In a May 2022 WhatsApp conversation, she allegedly said, “I’m so sorry, I’m on a business trip because we had 2 officers that got shot! I should be home tomorrow night so I’ll get them shipped as soon as I can.” Last July, the federal agents said she wrote, “So I need to send you $900 for the orange pills that are on their way, are they on their way?? My [family member] is going on vacation so I want to give her enough to last but that is going to make me short, do you know when they are coming?”

Segovia faces a maximum statutory sentence of 20 years.


Three decades of journalism experience, as a writer and editor with Gannett, Knight-Ridder and Lee newspapers, as a business journal editor and publisher and as a weekly newspaper editor in Scotts Valley and Gilroy; with the Weeklys group since 2017. Recipient of several first-place writing and editing awards, California News Publishers Association.


  1. Segovia deserves “due process” without any further public condemnation which would inevitably taint the jury selection process or even the venue for the trial (if there is one).
    David S. Wall

  2. I am surprised that Joanne SEGOVIA was placed on LEAVE; why is she not ARRESTED ? ? ? ? Anyone else moving this much fentanyl would be ARRESTED. Instead of being arrested and processed ASSERTIVELY, she is treated as if this were a minor offense. I would not be surprised if she says she was buying sample fentanyl for the department (to show kids how to recognize and avoid it)

  3. David S. Wall. Are you kidding? Is your position that no media can report on any “alleged” criminal until all appeals are exhausted? Or, only for Segovia is media silence required to prevent a jury pool from being tainted? Trump indicted…all over the news. Hunter Biden not indicted…all over the news. Paltrow is hit by a Dr on the slopes….all over the news and trial is filmed and broadcast live….

    Very interesting position to have.

  4. Mr Logic – You should try logic. Further does not mean shouldn’t have, willful misrepresentation is a con man’s art, not logic.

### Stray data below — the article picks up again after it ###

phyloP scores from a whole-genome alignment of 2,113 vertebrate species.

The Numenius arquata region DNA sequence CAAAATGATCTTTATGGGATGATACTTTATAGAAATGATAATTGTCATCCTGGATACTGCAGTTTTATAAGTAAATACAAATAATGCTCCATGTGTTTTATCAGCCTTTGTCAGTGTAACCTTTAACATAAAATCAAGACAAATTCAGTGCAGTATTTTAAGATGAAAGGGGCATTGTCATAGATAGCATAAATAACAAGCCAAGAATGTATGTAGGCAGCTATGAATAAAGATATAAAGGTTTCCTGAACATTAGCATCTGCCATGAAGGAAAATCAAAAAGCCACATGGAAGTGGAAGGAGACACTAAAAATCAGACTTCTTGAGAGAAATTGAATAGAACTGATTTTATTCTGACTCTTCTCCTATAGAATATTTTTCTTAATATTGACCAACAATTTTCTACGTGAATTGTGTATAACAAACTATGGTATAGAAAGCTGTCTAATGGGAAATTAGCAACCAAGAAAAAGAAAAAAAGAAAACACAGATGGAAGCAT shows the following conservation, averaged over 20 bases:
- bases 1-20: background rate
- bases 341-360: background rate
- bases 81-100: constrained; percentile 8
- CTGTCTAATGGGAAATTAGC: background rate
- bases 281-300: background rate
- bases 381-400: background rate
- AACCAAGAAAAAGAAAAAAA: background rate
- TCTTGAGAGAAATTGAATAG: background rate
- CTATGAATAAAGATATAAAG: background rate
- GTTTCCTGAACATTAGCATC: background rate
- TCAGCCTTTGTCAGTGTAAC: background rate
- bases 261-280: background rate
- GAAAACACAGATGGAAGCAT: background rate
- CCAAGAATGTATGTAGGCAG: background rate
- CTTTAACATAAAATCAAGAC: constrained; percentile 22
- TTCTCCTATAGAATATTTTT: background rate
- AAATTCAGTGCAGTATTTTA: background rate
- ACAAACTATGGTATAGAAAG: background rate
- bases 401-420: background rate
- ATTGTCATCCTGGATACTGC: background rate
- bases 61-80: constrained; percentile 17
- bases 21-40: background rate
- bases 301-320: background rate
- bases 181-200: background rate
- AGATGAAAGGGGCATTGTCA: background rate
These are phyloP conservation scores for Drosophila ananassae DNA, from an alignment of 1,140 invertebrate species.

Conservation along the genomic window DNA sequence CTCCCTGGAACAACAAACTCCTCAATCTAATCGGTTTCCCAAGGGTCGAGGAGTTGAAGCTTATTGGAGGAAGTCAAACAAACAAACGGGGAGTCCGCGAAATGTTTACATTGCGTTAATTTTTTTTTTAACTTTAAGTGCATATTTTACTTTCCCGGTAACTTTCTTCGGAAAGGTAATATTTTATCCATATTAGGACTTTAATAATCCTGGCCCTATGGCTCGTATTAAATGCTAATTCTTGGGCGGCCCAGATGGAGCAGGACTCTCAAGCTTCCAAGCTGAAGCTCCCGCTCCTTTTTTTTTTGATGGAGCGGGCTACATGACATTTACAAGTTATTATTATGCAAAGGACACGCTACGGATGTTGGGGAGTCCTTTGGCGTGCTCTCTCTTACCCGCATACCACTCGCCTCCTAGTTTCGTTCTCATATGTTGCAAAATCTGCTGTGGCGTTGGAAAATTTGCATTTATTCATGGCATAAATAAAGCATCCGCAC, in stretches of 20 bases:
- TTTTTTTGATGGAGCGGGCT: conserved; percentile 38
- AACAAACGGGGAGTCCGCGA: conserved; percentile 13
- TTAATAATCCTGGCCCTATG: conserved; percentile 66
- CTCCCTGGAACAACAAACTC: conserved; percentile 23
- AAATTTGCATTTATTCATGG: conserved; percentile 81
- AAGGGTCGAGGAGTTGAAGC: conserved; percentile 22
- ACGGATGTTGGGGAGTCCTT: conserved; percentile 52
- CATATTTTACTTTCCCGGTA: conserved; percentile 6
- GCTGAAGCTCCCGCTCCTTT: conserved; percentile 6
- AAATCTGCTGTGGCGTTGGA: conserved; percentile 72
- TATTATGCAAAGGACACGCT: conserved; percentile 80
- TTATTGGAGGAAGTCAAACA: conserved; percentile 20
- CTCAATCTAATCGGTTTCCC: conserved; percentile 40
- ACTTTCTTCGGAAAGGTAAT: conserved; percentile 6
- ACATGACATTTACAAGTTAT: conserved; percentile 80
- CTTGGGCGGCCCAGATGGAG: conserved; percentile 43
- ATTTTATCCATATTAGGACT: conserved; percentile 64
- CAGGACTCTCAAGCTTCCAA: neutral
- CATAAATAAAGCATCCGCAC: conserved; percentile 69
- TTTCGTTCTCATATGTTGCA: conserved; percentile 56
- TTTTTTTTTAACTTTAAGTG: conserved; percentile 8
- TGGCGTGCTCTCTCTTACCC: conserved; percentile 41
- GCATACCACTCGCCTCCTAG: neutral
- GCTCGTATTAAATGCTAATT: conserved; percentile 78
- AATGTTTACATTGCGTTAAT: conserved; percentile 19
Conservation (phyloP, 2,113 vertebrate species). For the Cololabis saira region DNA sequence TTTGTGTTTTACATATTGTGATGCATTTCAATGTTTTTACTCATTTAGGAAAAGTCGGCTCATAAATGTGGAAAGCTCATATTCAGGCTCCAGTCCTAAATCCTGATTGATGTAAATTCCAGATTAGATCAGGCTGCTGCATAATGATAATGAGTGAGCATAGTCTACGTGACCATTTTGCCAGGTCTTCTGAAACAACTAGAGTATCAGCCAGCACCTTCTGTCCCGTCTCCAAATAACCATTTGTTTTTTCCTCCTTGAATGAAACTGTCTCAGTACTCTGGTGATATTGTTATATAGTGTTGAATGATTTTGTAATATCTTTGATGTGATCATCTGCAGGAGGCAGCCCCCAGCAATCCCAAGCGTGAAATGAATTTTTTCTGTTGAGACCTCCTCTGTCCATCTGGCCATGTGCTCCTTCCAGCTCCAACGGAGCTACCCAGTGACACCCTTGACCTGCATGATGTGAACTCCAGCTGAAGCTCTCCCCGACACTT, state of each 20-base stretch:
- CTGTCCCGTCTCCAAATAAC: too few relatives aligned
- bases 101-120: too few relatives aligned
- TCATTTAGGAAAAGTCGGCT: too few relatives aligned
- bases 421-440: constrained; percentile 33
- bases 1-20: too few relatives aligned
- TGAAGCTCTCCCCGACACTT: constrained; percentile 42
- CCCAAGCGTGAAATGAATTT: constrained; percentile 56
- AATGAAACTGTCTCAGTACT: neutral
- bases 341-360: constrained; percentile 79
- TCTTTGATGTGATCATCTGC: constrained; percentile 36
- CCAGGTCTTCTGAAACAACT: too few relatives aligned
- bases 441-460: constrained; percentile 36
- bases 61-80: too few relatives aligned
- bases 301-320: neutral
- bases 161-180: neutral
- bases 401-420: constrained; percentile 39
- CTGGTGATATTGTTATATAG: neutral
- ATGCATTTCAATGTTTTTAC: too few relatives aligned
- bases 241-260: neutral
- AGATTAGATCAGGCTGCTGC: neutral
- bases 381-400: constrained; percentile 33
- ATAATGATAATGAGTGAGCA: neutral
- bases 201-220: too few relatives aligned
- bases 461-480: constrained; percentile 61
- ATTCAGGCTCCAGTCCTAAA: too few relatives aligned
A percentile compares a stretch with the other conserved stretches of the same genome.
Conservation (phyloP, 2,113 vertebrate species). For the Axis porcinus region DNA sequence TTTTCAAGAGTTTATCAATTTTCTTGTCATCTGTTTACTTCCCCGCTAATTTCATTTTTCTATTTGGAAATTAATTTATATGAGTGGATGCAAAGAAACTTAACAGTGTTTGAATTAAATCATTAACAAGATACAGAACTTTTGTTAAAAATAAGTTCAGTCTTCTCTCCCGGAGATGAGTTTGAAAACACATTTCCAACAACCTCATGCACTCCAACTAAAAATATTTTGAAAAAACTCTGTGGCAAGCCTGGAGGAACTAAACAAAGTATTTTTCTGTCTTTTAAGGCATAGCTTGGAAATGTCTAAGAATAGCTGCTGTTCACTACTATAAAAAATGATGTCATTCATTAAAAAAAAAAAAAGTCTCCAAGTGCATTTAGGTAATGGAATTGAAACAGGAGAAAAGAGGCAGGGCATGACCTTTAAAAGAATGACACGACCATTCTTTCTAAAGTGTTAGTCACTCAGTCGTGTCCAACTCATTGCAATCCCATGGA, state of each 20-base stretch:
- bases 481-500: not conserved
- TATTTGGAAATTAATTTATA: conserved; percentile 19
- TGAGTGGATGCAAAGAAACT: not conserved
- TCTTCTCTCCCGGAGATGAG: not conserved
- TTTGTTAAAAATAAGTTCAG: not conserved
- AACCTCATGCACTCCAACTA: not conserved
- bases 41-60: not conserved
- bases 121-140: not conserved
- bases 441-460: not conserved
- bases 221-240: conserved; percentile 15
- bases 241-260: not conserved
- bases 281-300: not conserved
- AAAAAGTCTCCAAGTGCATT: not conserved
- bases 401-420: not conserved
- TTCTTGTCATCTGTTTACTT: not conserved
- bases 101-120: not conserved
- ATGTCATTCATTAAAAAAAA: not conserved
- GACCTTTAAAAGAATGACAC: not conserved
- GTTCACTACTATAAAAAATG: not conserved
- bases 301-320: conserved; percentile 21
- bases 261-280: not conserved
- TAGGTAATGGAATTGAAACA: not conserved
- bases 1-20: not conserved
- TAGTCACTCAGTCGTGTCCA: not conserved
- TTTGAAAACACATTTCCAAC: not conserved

5. It would be unusual if Ms. Segovia, the executive director of the San Jose Police Officers’ Association, acted alone in her illegal activities. Corruption in police forces has been endemic and it is rarely a one-person operation. Los Angeles, San Francisco, Oakland and San Diego come to mind, but Fresno and Bakersfield are also strongly implicated in serious corruption (https://fresnoalliance.com/the-long-history-of-police-corruption-in-fresno/;https://www.kget.com/news/local-news/former-bakersfield-police-officer-says-departments-culture-included-corruption-at-the-highest-ranks/). Segovia’s apparently illegal behavior over a period of at least 8 years, while a paid official of the police union, could not have been conducted without the knowledge, indulgence and/or countenance from those around her. Is there a Frank Serpico in the San Jose Police Department, if not in the police union? (https://www.nydailynews.com/new-york/ny-serpico-knapp-commission-20211210-dqseuqk4zbapzhe6udszezfd3y-story.html) I doubt it.

  6. David, hanging your hat of the word “further”? Really? As if there is some optimal amount of media attention that is acceptable but any more than optimal is a violation of due process? Wow, that’s some Goldilocks thinking there. How would such a perfect amount of media attention be measured?

    Misrepresentation? Trying to focus on your world “further” instead of your phrase “inevitable tainting” is the con man’s misrepresentation. I don’t know where you went to law school., but you’re pretty off base with what constitutes tainting a jury pool or a basis for venue switching. Under your logic Trump couldn’t be tried anywhere due to media tainting of the jury pool…..


  8. “criminal drug Phyllis Diller ” ?
    California Schools are really FAILING
    Any wonder why H1B Visas are the backbone of the Bay Area Economy?

Leave a Reply

Your email address will not be published. Required fields are marked *